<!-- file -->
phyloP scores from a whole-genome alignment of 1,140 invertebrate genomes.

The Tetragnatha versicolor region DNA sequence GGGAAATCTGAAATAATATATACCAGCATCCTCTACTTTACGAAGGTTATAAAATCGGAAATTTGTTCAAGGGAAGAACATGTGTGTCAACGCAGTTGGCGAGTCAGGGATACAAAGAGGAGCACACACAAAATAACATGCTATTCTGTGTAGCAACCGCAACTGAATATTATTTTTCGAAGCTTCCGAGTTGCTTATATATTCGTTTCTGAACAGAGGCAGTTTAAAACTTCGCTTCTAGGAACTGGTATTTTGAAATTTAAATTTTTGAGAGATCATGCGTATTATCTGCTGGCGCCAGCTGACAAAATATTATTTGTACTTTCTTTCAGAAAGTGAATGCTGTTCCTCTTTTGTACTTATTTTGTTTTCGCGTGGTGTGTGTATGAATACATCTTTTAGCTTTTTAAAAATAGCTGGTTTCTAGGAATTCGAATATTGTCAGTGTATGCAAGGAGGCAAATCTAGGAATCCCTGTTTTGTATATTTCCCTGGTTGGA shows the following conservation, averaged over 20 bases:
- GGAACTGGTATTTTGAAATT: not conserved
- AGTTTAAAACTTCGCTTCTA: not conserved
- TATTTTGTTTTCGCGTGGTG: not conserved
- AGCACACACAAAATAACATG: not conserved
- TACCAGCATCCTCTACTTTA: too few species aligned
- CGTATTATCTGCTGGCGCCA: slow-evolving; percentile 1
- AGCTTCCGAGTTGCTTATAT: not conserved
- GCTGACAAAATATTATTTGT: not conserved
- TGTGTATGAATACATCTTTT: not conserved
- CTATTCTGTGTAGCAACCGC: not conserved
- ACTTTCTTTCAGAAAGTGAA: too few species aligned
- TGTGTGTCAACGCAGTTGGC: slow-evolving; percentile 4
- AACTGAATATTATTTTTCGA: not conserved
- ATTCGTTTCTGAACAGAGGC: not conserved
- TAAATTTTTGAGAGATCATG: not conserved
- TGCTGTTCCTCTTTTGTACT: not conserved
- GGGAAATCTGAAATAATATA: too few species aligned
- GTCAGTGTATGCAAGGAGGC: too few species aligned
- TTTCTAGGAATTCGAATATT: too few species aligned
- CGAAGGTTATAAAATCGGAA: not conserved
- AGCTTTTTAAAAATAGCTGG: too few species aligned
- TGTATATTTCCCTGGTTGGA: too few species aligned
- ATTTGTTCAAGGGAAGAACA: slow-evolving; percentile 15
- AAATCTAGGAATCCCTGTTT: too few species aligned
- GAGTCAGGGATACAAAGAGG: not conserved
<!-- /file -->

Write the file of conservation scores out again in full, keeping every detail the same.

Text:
phyloP scores from a whole-genome alignment of 1,140 invertebrate genomes.

The Tetragnatha versicolor region DNA sequence GGGAAATCTGAAATAATATATACCAGCATCCTCTACTTTACGAAGGTTATAAAATCGGAAATTTGTTCAAGGGAAGAACATGTGTGTCAACGCAGTTGGCGAGTCAGGGATACAAAGAGGAGCACACACAAAATAACATGCTATTCTGTGTAGCAACCGCAACTGAATATTATTTTTCGAAGCTTCCGAGTTGCTTATATATTCGTTTCTGAACAGAGGCAGTTTAAAACTTCGCTTCTAGGAACTGGTATTTTGAAATTTAAATTTTTGAGAGATCATGCGTATTATCTGCTGGCGCCAGCTGACAAAATATTATTTGTACTTTCTTTCAGAAAGTGAATGCTGTTCCTCTTTTGTACTTATTTTGTTTTCGCGTGGTGTGTGTATGAATACATCTTTTAGCTTTTTAAAAATAGCTGGTTTCTAGGAATTCGAATATTGTCAGTGTATGCAAGGAGGCAAATCTAGGAATCCCTGTTTTGTATATTTCCCTGGTTGGA shows the following conservation, averaged over 20 bases:
- GGAACTGGTATTTTGAAATT: not conserved
- AGTTTAAAACTTCGCTTCTA: not conserved
- TATTTTGTTTTCGCGTGGTG: not conserved
- AGCACACACAAAATAACATG: not conserved
- TACCAGCATCCTCTACTTTA: too few species aligned
- CGTATTATCTGCTGGCGCCA: slow-evolving; percentile 1
- AGCTTCCGAGTTGCTTATAT: not conserved
- GCTGACAAAATATTATTTGT: not conserved
- TGTGTATGAATACATCTTTT: not conserved
- CTATTCTGTGTAGCAACCGC: not conserved
- ACTTTCTTTCAGAAAGTGAA: too few species aligned
- TGTGTGTCAACGCAGTTGGC: slow-evolving; percentile 4
- AACTGAATATTATTTTTCGA: not conserved
- ATTCGTTTCTGAACAGAGGC: not conserved
- TAAATTTTTGAGAGATCATG: not conserved
- TGCTGTTCCTCTTTTGTACT: not conserved
- GGGAAATCTGAAATAATATA: too few species aligned
- GTCAGTGTATGCAAGGAGGC: too few species aligned
- TTTCTAGGAATTCGAATATT: too few species aligned
- CGAAGGTTATAAAATCGGAA: not conserved
- AGCTTTTTAAAAATAGCTGG: too few species aligned
- TGTATATTTCCCTGGTTGGA: too few species aligned
- ATTTGTTCAAGGGAAGAACA: slow-evolving; percentile 15
- AAATCTAGGAATCCCTGTTT: too few species aligned
- GAGTCAGGGATACAAAGAGG: not conserved